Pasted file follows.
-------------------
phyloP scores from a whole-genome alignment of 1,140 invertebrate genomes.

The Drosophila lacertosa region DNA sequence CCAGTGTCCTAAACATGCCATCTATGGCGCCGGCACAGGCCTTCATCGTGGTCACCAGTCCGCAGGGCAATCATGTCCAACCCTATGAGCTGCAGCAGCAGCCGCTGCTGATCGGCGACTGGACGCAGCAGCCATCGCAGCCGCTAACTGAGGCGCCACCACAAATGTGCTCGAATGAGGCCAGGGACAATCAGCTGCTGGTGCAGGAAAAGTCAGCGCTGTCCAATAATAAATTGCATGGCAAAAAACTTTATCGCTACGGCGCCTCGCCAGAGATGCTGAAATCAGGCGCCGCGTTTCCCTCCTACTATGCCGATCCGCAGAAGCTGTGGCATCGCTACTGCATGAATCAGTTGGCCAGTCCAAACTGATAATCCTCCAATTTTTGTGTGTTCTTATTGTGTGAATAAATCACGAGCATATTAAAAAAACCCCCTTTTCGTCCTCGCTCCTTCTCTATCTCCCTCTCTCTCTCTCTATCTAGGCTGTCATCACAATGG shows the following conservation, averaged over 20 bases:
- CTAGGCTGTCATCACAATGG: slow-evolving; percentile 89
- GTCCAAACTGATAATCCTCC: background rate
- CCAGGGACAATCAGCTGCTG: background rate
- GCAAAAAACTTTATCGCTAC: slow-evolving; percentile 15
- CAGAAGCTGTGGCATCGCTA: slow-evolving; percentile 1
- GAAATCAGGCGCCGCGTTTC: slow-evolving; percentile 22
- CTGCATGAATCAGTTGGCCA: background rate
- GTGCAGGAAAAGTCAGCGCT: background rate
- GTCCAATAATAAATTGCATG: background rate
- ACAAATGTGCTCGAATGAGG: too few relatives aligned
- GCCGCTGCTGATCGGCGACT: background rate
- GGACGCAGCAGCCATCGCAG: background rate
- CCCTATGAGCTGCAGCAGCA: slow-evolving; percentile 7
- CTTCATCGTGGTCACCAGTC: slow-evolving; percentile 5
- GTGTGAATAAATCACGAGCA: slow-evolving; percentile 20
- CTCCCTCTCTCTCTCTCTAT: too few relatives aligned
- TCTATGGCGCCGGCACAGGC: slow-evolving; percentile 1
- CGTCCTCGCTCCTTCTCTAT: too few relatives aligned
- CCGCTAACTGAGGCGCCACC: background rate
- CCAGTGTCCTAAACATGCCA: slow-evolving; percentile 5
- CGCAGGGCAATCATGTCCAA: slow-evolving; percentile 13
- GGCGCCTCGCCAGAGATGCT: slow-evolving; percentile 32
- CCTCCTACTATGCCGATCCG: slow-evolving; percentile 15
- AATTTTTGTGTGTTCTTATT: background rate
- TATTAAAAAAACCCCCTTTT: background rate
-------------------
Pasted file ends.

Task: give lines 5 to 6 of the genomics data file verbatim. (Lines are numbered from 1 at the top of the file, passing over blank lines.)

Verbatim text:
- CCAGGGACAATCAGCTGCTG: background rate
- GCAAAAAACTTTATCGCTAC: slow-evolving; percentile 15